Community Language Learning (CLL) – Methodology of FLT

May 18th, 20117:20 am


Community Language Learning (CLL) – Methodology of FLT

Community Language Learning (CLL) – Methodology of FLT

The age of audio-lingualism with its emphasis of surface forms and the rote practice (A-Z and vice versa) of scientifically produced patterns began to wane (die out), when the Chomskyan revolution in linguistics turned linguists and language teachers toward the “deep structures” and when psychologists began to recognize the fundamentally affective and interpersonal nature of learning.

By the decade of 1970’s was increasingly recognized new innovative method which took on a distinctly affective nature. CLL was a classical example of an affectively based method.

Charles Curran is the author of CLL and he extended his method of language-learning contexts. Particular adaptations of CLL are numerous and the basic methodology is explicit.

The group of learners which are called clients having first established in their native language an interpersonal relationship and trust are seated in a circle with a teacher on the outside of the circle.

The clients may be complete beginners in the FL. When one of the clients wishes to say something to the group or to an individual he/she says it in a native language and the counselor translates it to the FL. The learner then repeats the English sentence as accurately as possible. Another client responds in English: the utterance is translated by the counselor; the client repeats it and the conversation continues. If it is possible the conversation is taped for later listening. In the end of each session the learner is inductively attempt together to gleam the information about the new language. If desirable, the counselor may take the more directive role and provide explanation of certain linguistic rules or items. The first stage of intent struggle and confusion may continue for may sessions but always with the support of the counselor and the fellow clients.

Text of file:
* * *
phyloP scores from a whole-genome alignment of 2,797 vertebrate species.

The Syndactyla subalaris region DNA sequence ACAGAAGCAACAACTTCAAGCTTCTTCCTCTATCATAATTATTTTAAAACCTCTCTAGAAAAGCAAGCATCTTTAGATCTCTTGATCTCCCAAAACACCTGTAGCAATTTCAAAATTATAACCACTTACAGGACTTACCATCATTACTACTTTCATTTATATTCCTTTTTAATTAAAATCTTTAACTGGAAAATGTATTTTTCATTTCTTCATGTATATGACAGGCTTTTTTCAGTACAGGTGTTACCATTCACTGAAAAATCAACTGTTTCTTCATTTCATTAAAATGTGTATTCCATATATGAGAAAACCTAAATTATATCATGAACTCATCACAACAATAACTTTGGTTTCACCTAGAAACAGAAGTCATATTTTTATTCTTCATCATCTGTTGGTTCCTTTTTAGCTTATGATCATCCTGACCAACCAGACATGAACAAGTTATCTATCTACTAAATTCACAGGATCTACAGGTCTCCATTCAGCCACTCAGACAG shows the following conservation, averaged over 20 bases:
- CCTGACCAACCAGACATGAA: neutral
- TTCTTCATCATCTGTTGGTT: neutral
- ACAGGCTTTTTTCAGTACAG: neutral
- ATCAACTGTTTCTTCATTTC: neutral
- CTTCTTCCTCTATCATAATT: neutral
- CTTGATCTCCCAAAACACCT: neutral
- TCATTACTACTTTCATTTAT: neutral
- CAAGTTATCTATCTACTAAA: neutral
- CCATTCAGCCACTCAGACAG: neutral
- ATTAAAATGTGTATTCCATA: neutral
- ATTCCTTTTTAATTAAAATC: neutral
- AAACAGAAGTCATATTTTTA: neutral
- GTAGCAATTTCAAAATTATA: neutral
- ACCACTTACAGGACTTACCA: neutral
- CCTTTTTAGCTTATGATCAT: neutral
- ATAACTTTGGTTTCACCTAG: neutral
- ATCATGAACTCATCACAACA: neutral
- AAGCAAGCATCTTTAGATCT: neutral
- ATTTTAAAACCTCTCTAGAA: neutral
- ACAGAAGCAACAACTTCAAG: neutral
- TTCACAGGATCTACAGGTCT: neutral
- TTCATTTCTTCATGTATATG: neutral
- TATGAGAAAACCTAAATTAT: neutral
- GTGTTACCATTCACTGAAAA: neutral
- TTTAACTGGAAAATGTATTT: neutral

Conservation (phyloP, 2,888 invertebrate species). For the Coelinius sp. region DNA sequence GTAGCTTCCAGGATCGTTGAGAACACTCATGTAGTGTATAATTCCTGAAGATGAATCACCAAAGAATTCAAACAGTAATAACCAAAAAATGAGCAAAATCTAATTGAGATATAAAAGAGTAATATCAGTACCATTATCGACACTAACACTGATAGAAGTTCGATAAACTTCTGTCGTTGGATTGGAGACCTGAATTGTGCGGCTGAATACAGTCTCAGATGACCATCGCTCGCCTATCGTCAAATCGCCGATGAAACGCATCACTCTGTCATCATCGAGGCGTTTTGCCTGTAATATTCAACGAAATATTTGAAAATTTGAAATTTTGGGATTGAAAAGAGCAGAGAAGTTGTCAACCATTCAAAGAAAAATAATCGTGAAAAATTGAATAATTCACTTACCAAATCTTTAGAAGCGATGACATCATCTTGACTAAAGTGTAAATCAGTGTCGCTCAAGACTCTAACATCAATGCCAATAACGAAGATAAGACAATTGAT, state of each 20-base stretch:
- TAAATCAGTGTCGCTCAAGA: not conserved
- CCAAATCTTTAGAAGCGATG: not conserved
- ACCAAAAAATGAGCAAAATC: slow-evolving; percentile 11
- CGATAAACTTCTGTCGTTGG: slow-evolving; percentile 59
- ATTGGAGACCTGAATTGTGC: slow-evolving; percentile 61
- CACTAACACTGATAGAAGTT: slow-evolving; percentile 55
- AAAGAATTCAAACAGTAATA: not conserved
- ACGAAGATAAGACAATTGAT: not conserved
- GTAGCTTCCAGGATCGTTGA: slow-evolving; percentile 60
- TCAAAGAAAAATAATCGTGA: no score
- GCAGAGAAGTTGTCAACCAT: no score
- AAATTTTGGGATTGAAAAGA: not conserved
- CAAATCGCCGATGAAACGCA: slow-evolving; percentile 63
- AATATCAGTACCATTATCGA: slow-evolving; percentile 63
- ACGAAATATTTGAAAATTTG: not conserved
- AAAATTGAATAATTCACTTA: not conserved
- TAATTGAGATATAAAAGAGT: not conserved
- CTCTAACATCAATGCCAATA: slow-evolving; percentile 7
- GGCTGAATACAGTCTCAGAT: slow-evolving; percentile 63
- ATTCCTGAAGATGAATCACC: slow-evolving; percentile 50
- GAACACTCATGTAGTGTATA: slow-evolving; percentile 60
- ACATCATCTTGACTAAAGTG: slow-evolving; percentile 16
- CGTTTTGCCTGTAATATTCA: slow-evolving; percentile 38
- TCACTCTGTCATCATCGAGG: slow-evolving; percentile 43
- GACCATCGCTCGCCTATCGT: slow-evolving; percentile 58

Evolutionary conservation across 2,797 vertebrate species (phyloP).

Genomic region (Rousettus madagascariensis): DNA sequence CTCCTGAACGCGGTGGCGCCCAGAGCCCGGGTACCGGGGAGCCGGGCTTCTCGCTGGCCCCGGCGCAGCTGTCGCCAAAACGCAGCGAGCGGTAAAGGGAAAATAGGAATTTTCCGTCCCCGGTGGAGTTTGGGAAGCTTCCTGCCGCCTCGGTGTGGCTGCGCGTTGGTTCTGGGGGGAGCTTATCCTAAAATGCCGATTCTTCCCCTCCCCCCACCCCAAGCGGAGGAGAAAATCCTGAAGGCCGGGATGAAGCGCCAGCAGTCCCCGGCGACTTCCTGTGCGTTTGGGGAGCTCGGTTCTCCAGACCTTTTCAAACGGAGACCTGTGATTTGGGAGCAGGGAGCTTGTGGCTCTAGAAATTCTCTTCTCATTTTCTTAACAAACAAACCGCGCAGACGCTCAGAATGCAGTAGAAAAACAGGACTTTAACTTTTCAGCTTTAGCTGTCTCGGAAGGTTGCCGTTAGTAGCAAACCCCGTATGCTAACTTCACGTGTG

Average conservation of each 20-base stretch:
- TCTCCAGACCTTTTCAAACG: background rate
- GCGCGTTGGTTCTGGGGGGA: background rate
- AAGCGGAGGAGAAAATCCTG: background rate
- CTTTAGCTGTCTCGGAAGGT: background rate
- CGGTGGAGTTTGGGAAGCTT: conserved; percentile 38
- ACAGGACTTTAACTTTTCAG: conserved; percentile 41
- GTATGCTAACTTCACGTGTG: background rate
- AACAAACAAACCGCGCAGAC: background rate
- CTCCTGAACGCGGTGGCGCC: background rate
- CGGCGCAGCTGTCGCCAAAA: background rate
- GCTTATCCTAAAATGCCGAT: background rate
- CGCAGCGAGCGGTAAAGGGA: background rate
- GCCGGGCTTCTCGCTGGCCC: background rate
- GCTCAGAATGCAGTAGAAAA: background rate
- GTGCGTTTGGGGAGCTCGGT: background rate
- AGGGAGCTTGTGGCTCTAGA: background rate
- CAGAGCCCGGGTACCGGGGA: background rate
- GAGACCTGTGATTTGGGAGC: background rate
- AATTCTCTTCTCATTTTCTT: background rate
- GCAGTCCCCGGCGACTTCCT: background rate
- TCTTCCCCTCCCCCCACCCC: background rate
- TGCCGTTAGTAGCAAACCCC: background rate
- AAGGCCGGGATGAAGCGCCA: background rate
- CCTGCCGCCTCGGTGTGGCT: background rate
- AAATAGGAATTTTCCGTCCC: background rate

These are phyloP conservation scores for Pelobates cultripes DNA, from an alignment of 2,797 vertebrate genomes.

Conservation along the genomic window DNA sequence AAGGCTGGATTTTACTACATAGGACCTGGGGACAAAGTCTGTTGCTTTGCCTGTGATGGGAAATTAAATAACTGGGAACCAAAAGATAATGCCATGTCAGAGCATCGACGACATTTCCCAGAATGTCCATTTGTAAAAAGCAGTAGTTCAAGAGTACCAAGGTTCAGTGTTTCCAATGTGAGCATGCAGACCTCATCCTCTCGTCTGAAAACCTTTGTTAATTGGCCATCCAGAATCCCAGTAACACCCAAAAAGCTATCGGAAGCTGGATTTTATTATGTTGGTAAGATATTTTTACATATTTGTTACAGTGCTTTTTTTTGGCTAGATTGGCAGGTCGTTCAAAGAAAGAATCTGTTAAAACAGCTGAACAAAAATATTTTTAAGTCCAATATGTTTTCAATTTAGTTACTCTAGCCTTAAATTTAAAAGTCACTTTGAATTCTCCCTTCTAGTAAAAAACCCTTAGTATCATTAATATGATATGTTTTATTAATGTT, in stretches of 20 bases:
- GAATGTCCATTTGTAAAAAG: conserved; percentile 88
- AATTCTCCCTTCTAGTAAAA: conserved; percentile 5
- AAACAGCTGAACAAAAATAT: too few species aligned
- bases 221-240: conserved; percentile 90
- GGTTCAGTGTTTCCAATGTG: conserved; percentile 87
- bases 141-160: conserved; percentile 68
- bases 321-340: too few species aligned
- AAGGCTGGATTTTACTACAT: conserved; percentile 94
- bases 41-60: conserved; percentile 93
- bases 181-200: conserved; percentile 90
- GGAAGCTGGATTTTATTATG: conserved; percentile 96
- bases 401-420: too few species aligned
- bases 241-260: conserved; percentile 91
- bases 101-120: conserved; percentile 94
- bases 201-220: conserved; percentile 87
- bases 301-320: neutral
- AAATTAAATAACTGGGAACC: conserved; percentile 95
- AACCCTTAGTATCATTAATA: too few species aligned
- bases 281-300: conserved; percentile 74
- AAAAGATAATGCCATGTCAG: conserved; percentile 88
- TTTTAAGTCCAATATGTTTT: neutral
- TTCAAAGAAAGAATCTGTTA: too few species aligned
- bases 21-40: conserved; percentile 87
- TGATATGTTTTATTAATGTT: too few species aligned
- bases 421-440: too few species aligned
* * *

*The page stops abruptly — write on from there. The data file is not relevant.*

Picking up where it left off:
Gradually the learner becomes able to speak the word of phrase in FL and without translation. This is the first sign of learner’s moving away from the complete dependence of the counselor.

As the learners gain more and more familiarity with the language, more and more direct communication can take place with the counselor providing less and less direct translation and information until the learner achieves fluency in the spoken language. The learner becomes independent, completely or relatively.

CLL reflects the principle of Carl Rodger’s view of education but also basic principles of the dynamics of counseling in which the counselor through careful attention to his clients’ needs aids the client in moving from dependence and helplessness to independence and self-assurance. There are advantages and disadvantages to a method like CLL. The affective advantages are evident. CLL is an attempt to put Carl Rodger’s philosophy into action and to overcome some of threatening affective factors in second language learning. The threat of all-knowing teachers, of making mistakes in front of the classmates are completing against peers – all threads that can lead to a feeling of alienation and inadequacy are presumably removed.

The counselor allows the learner to determine the type of conversation and to analyze the FL inductively. In situations in which explanations and translations seems to be impossible it is often the client-learner, who steps in and becomes a counselor to aid the motivation and capitalize an intrinsic motivation. But there are some practical and theoretical problems with CLL. The counselor-teacher can become too non-directive. The student often needs direction, especially on the first stage in which there is a such apparently endless struggle within the FL. Supportive by a certain direction from the counselor could strengthen the method.

Another problem in CLL is its reliance upon the inductive (only examples, no rules) strategy of learning. Deductive learning is viable and efficient strategy of learning and adults particularly can benefit from dedication as well as induction. While some intent struggle is a necessary component of second language learning, the initial grueling days and weeks are floundering in ignorance in CLL could be elevated/ alleviated by more directed deductive learning by “being told”. Perhaps only in the second or third stage really successful learner has moved to more independence, where the inductive strategy is successful.

Finally the success of CLL depends largely on the translation expertise of the counselor. Translation is a complicated process that is often easier said then done. If subtle aspects of language are mistranslated there could be a less that effective understanding of the target language.

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